The youth rights movement starts here…

06 February 2017

Young people facing a rising tide of housing, money and mental health problems all too often encounter creaking public services that aren’t responsive to their needs and that fail to uphold their rights.

Young people complain of being fobbed off by council departments that were established to protect them, shut out of mental health services, exploited by employers, singled out for benefit sanctions – and ignored when they try to speak up.

Arguably, no previous generation has experienced a greater need for the skills to navigate ‘the system’ as part of negotiating a successful path to adulthood. Yet few young people are aware of their rights, how to assert them or where to go for advice.

A partnership of funders and leading youth advice charities has come together to pioneer an innovative approach. Make Our Rights Reality (MORR) will:
• Educate young people about their rights and responsibilities and how to tackle their everyday problems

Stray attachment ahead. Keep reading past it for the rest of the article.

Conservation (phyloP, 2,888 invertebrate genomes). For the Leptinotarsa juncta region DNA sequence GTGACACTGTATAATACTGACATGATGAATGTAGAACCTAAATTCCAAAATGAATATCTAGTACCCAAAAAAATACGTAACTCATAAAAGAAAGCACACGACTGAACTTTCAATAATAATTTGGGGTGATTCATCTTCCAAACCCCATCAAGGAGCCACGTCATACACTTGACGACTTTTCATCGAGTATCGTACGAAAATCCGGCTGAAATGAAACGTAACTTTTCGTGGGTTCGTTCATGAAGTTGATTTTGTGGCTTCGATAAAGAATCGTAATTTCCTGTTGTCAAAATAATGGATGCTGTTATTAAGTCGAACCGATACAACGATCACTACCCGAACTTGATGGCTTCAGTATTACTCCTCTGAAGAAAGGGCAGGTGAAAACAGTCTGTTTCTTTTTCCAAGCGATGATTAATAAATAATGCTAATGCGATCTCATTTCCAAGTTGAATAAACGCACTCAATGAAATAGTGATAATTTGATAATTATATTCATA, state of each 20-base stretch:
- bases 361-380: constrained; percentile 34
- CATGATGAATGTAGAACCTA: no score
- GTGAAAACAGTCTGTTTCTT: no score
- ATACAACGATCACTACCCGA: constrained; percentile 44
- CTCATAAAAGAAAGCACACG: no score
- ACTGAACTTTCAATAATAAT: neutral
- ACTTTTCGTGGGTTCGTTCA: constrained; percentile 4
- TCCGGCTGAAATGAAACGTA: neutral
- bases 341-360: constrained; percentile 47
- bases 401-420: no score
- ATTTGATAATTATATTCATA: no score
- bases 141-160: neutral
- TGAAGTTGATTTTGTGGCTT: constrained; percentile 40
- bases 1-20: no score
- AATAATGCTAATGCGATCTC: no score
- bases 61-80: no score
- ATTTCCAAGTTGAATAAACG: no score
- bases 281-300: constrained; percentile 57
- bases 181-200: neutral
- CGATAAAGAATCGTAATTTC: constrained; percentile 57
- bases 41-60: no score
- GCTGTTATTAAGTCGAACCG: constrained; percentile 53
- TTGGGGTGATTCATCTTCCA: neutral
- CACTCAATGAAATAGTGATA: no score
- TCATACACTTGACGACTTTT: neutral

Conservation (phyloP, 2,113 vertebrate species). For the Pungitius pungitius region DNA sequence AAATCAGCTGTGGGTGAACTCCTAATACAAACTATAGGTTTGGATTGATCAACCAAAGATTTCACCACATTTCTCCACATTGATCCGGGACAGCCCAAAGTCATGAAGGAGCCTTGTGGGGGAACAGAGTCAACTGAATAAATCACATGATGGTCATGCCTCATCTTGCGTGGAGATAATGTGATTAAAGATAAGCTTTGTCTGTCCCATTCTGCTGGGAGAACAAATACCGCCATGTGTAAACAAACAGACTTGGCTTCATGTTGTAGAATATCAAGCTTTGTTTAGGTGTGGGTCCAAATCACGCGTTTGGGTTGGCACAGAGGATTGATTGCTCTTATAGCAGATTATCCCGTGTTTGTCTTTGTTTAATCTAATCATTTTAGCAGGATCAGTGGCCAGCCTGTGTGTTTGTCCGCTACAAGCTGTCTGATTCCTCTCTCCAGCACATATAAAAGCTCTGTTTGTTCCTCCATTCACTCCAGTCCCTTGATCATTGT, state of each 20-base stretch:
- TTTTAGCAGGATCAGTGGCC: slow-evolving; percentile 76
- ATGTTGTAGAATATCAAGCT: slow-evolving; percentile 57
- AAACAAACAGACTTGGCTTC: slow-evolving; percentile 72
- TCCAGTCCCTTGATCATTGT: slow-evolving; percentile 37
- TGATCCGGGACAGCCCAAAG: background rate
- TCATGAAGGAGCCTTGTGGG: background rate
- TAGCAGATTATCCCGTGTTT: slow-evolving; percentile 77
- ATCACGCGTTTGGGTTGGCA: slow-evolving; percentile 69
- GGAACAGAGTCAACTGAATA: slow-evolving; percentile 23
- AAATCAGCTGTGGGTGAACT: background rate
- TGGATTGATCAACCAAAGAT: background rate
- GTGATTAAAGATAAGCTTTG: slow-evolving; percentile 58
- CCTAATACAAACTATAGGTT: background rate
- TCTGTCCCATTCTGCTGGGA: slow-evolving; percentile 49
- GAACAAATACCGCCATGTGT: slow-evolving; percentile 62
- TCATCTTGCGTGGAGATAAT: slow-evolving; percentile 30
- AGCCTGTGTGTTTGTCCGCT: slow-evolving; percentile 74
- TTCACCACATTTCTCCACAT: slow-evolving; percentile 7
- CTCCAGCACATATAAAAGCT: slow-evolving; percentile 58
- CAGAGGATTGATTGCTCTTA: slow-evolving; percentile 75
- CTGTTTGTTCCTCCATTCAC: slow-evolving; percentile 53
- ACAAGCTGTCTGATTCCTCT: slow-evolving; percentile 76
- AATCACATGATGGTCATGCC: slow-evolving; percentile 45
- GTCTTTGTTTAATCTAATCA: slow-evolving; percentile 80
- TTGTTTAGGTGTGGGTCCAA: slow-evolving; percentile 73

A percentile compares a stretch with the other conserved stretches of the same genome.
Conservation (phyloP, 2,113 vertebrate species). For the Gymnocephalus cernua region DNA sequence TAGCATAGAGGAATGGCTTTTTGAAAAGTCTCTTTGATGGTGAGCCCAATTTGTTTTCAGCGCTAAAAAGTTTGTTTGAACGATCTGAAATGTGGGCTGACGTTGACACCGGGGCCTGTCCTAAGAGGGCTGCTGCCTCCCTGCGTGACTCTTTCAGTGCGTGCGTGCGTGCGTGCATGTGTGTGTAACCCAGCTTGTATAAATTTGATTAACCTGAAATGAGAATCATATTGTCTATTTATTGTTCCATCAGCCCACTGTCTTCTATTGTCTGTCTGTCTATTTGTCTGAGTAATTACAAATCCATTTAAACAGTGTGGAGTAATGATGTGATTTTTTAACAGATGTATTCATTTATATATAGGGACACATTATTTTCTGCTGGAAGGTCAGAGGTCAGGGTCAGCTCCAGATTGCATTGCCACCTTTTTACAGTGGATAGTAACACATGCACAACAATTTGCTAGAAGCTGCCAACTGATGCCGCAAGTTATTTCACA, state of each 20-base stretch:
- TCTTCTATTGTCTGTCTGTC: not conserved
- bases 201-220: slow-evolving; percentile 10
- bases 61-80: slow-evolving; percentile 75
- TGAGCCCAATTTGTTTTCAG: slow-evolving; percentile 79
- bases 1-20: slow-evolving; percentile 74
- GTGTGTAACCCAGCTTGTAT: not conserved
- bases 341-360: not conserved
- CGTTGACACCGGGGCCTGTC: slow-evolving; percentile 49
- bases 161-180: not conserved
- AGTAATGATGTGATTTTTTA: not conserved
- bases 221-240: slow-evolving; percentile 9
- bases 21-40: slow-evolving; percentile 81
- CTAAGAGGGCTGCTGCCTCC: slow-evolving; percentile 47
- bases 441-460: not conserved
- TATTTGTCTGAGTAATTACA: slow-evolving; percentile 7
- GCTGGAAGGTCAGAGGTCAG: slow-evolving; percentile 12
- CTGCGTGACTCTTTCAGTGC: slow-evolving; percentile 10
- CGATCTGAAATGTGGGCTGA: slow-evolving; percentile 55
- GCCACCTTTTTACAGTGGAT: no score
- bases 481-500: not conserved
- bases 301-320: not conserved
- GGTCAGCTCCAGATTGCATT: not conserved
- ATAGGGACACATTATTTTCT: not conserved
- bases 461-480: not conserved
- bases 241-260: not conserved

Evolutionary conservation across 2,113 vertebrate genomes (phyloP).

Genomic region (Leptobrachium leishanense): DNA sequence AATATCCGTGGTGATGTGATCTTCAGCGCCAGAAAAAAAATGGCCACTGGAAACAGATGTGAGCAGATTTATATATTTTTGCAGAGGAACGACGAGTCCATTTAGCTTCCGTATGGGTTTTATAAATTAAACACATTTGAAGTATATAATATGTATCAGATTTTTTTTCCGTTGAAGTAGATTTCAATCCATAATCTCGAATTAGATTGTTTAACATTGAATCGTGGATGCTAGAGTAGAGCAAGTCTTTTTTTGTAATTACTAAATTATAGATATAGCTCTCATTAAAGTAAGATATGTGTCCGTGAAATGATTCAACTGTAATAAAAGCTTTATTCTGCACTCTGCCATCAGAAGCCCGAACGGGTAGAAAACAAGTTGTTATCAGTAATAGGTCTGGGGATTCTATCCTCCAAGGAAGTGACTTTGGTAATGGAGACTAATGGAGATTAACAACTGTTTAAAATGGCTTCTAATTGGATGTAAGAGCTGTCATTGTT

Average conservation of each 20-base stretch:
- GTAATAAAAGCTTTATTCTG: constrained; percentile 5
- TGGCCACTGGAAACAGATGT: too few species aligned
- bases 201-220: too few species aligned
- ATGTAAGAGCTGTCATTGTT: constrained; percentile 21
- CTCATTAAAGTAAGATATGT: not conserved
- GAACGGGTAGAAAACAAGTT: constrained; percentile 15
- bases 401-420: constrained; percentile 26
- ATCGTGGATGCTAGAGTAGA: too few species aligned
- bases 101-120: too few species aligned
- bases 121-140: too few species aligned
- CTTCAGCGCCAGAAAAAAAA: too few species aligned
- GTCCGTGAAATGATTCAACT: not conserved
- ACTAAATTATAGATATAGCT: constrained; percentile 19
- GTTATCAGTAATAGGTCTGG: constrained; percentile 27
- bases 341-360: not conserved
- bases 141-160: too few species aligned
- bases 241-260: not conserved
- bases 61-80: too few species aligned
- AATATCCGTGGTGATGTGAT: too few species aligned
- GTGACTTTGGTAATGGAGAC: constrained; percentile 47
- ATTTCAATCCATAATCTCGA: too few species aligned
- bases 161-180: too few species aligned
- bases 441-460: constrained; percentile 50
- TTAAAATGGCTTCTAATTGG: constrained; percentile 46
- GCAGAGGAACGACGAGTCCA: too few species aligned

• Support young people to work collectively in their communities to address social injustice
• Establish a national campaign network of young people speaking up for their rights

No Limits will be leading the delivery of MORR in Southampton and Hampshire.

Annabel Hodgson, Chief Executive of No Limits, says:

“No Limits are so excited to be part of this national project promoting young people’s rights. Our Advice Centre in Southampton is seeing increasing numbers of young people who are bewildered and disillusioned – without our support they go round and round in circles trying to access services or claim benefits to which they are entitled. MORR will really help young people to help themselves.”

James McCombe, Team Leader at No Limits, says:

“Working with young people is a pleasure, they appreciate people being genuine, direct, open and honest. They are usually very honest and direct themselves. They are often in my view discriminated against. They are regularly affected by social policy more so than other groups in society but are the least listened to.

When I talk to young people they routinely say they feel that no politicians represent their interests and that they don’t see the point in taking part in the democratic process of voting. I am passionate that young people can be given the means to create change, after all they are the ones who live with the consequences of decisions made today. Young people should be empowered to get their voices heard whether that’s through the ballot box, campaigning, protesting or through artistic expression.”

To find out more about Make Our Rights Reality, visit: